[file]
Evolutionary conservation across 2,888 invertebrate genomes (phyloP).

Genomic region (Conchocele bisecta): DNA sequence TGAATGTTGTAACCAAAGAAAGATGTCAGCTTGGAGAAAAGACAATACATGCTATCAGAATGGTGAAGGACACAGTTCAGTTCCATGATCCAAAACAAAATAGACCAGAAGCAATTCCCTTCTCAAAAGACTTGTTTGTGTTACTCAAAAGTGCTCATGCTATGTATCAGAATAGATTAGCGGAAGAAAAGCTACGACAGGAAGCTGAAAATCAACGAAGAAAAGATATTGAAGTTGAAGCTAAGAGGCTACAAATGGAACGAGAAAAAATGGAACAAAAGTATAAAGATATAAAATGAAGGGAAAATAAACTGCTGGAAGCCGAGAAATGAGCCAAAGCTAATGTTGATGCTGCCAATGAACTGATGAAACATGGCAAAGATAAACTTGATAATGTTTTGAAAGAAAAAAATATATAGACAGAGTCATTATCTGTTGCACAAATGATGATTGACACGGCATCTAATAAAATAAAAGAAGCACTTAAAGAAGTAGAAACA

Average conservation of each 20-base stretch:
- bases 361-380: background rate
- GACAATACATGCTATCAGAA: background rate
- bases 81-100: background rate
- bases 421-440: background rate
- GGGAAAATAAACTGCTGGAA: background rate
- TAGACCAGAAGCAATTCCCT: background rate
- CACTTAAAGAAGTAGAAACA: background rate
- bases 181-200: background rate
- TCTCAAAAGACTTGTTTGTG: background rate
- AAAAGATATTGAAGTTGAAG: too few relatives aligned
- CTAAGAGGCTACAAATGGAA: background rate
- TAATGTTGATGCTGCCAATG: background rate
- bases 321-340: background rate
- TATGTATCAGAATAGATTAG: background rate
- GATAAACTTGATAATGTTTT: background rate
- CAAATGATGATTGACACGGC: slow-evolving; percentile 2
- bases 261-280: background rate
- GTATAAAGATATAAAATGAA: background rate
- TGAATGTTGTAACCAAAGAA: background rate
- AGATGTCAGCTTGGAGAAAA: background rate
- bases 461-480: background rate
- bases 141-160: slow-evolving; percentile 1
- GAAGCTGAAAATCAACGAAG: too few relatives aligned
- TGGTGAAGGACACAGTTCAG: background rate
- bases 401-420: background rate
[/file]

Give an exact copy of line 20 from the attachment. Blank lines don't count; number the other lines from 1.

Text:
- bases 261-280: background rate